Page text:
War hero: Jack Harrison, the last RAF pilot involved in the Great Escape, has died at the age of 97
JACK Harrison, believed to be the last survivor of the daring "Great Escape" plot to flee a World War II German prisoner of war camp, died today at the age of 97.
The Scot was among 200 prisoners that planned the famous escape from the Stammlager der Luftwaffe III camp in 1944, later immortalised in the 1963 iconic US film The Great Escape.
Harrison acted as a runner for Squadron Leader Roger Bushell - who was played by Richard Attenborough in the film.
The plot involved digging three tunnels - nicknamed Tom, Dick and Harry, two of which were discovered by the Germans.
Dirt from the tunnel was secretly carried by prisoners and dumped in the camp grounds and Harry was the only tunnel not discovered because its entrance was under a stove.
Harrison was to be 98th in line to escape through the tunnel but had to burn his forged identity papers and change out of clothes meant to disguise him as civilian engineer after the plot was discovered.
Only 76 prisoners managed to flee on March 24 and of those just three - two Norwegians and a Dutchman - reached safety. The others were recaptured and 50 were killed in retaliation under direct orders from Adolf Hitler.
"I guess it was a blessing in disguise I never made it through, as most were shot," Harrison said in an interview last year, The Independent reported.
"But the main purpose wasn't just to escape. It was to outfox the Germans. It was a huge moral victory. It humiliated Hitler and gave the Nazis a bloody nose."
Harrison was a Latin and classics teacher working at Dornoch Academy in Sutherlund before being called up to serve in the Royal Air Force as a pilot.
He was shot down during his first mission in November 1942 while bombing German shipping at the Dutch port Den Helder.
Eventually he was taken to Stalag Luft III, 160km south-east of Berlin, which at its height housed 10,000 RAF officers and non-commissioned aircrew.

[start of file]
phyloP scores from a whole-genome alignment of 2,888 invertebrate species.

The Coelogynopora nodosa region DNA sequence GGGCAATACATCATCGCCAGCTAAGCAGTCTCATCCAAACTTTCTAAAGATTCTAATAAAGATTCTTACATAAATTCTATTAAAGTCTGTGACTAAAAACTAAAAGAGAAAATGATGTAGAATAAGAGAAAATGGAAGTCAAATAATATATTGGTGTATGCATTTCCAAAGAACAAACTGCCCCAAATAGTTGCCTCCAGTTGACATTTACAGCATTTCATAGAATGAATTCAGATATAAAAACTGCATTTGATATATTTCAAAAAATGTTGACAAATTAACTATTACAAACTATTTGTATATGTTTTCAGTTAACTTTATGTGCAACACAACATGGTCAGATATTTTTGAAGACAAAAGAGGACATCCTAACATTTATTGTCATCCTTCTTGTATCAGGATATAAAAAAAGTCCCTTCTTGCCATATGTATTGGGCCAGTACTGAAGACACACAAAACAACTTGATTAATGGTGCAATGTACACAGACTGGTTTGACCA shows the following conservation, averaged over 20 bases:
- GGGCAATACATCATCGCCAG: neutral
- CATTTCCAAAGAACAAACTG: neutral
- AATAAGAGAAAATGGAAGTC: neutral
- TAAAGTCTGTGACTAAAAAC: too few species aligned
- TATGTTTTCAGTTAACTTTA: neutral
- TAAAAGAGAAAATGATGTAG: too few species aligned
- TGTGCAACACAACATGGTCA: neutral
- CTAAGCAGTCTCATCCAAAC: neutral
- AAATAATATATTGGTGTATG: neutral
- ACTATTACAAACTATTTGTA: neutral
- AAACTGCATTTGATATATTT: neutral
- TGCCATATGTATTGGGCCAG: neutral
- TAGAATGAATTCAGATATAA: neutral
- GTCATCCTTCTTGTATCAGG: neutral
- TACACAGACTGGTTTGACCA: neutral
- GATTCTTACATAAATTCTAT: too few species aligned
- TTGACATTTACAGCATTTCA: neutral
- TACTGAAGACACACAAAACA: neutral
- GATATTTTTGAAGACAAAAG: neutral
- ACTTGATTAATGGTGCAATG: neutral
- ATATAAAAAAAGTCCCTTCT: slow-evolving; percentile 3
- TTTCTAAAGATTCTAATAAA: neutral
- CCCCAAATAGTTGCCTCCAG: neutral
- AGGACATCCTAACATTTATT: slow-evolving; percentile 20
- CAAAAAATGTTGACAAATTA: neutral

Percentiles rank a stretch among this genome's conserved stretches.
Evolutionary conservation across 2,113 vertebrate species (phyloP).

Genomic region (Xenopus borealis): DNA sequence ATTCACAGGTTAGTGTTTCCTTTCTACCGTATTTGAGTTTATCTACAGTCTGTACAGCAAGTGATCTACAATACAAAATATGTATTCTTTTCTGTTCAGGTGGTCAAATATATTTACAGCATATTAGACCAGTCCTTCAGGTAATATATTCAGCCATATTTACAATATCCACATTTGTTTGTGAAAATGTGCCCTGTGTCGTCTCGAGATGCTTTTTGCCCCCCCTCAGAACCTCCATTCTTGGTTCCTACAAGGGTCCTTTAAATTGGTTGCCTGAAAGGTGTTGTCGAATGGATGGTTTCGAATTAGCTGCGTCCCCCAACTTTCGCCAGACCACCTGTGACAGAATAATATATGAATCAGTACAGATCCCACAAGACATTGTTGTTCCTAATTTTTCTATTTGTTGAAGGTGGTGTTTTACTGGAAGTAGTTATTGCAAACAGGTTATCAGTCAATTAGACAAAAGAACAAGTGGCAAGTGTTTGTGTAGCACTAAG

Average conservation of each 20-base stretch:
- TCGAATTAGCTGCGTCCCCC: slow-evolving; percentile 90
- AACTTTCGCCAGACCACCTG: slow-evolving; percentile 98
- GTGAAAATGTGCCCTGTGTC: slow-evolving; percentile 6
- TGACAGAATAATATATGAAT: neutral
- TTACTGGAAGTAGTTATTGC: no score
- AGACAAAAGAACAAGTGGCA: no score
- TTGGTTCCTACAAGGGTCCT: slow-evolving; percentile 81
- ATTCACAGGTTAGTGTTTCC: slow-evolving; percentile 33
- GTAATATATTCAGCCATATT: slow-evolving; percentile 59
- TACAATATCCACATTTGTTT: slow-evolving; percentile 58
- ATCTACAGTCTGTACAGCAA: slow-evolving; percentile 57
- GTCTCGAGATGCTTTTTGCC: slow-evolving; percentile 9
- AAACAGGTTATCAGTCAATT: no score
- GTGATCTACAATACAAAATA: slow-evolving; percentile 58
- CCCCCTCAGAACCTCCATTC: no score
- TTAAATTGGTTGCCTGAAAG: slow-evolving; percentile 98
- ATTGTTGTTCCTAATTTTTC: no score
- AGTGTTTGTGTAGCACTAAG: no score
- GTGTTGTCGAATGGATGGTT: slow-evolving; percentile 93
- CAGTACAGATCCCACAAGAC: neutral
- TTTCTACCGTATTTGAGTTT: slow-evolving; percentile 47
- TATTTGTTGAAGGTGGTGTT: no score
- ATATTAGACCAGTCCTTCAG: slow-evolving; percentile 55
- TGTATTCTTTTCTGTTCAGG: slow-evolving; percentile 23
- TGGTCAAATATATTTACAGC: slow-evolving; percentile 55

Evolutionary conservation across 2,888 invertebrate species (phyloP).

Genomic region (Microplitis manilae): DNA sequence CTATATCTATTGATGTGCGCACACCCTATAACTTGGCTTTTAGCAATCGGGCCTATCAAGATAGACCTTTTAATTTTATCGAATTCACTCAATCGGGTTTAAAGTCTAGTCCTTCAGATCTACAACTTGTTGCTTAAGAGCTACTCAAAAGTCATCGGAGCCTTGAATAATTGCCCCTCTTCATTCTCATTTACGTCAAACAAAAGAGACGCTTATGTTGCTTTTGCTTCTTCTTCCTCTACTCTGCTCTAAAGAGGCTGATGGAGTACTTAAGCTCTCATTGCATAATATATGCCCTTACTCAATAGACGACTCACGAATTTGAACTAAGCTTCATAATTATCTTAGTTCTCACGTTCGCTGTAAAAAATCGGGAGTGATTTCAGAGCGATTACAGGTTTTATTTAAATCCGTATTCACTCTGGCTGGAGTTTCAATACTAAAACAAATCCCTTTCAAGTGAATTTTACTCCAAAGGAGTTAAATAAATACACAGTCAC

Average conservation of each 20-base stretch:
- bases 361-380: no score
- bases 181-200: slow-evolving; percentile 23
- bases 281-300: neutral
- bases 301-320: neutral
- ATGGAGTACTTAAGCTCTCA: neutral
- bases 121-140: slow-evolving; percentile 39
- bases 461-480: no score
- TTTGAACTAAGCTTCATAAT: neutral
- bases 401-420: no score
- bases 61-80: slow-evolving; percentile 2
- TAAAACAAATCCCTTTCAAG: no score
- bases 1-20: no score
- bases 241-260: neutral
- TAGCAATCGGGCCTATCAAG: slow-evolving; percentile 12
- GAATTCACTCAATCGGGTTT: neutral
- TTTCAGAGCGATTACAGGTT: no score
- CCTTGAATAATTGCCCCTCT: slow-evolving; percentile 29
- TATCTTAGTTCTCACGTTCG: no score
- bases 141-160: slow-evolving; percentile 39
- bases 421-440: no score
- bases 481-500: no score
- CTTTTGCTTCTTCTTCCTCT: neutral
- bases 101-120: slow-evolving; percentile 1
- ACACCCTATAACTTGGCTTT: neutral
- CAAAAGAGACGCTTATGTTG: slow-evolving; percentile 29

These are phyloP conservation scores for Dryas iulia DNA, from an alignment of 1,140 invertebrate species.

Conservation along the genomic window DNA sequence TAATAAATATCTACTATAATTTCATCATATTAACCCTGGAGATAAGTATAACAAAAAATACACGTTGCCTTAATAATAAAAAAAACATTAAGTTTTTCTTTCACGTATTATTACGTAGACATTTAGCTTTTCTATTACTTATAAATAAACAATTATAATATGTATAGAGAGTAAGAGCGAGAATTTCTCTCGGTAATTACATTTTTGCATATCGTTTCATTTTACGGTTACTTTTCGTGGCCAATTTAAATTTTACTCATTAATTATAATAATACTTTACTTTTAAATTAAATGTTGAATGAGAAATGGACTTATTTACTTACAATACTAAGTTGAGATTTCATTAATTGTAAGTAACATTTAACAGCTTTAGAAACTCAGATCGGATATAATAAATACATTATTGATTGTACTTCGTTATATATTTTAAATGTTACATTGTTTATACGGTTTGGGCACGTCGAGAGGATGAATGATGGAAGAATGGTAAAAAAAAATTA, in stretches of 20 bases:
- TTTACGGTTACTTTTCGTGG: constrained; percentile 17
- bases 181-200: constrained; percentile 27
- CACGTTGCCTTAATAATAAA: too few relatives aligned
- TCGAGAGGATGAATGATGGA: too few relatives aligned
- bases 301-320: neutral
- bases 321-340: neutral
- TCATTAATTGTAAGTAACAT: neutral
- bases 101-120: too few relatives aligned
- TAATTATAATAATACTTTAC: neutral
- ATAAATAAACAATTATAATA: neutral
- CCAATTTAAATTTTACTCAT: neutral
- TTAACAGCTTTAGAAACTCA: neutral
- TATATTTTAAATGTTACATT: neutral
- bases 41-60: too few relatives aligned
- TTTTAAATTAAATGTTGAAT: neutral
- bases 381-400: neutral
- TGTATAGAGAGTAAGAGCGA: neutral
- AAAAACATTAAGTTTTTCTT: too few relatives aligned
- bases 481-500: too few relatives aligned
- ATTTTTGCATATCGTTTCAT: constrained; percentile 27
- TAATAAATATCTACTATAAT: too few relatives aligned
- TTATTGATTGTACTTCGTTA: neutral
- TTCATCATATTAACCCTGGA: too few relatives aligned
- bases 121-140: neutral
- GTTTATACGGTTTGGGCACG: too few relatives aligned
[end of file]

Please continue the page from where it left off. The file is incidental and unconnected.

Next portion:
After the war the father-of-two returned to working as a classics' teacher and spent his last few years at Erskine veterans' hospital in Bishopton, Renfrewshire. The hospital announced he passed away peacefully with his son, Chris and daughter, Jane, by his side.
Erskine chief executive Major Jim Panton said: "It was a privilege and an honour for Erskine to care for Jack over the past two years," the Daily Mail reported.
"Although a very modest and private man, he will be greatly missed by all of the staff and veterans in our home."
In a joint statement his two children paid tribute to him.
They said: "To others, he was considered a war hero, but to us he was much more than that. He was a family man first and foremost. He was also a church elder, a Rotarian, scholar, traveler and athlete. He took up marathon running in his 70s to raise money for charity.
"He was also a caring father and grandfather and he will be missed by the entire family."
The film The Great Escape, which also starred Steve McQueen and James Garner, was based on an account by Paul Brickhill, an Australian Spitfire pilot shot down over Tunisia while serving with the RAF, who helped organise the breakout. (source)
An amazing man.
Requiescit in pace. Rest in peace, Sir.